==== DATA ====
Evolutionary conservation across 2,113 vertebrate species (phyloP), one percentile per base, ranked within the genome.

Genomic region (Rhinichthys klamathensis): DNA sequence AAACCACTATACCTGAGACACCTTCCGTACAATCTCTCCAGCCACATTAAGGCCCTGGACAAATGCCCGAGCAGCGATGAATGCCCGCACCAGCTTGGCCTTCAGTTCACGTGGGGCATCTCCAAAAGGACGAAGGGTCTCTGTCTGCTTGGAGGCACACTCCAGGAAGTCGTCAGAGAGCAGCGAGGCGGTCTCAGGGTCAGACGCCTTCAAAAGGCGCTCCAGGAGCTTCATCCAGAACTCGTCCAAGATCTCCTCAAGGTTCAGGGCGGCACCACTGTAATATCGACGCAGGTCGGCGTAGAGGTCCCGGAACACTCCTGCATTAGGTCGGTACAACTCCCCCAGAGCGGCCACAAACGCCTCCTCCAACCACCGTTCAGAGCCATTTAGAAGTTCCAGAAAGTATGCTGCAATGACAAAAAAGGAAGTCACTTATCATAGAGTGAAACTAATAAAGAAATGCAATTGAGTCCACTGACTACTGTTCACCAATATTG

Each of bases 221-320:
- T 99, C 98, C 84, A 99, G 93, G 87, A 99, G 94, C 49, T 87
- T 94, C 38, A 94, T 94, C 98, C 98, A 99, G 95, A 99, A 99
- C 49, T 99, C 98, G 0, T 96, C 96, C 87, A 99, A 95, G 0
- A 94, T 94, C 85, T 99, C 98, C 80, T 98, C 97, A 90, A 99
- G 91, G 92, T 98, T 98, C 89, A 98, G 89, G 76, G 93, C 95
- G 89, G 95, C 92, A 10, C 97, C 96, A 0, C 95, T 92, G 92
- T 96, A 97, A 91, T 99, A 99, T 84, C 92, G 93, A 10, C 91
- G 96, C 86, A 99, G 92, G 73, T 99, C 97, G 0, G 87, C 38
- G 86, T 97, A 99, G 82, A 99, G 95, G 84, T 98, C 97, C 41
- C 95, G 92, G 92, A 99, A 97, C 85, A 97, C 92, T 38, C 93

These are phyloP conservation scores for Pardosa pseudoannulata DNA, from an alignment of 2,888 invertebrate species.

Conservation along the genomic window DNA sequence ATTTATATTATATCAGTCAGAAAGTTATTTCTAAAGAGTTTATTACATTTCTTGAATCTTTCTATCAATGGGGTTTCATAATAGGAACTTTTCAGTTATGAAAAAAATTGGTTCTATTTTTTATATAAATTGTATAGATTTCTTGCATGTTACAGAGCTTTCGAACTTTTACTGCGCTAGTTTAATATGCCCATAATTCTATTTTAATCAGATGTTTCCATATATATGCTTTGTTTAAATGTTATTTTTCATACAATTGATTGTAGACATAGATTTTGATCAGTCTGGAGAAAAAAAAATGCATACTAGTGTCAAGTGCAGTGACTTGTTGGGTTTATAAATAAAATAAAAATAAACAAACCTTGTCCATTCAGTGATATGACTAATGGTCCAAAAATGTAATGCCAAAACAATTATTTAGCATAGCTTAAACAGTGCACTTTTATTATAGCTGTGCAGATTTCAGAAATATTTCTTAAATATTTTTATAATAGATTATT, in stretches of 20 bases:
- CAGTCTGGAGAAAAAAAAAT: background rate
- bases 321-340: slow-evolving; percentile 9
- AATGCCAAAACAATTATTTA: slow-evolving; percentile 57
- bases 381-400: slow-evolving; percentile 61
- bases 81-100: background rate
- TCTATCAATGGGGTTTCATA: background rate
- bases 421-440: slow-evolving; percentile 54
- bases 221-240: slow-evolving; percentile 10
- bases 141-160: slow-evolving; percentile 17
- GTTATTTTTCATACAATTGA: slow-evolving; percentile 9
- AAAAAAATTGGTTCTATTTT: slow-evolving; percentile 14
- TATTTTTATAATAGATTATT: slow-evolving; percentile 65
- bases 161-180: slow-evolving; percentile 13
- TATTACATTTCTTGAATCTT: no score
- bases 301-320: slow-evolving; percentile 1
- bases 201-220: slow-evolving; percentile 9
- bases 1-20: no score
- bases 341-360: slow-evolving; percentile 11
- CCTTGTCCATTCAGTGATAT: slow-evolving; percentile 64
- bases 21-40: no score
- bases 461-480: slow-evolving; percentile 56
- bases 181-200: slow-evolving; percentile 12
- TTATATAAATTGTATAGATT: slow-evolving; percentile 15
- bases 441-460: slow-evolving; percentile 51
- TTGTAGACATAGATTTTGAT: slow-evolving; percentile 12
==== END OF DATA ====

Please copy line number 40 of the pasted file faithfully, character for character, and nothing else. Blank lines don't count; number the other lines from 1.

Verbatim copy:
- TTGTAGACATAGATTTTGAT: slow-evolving; percentile 12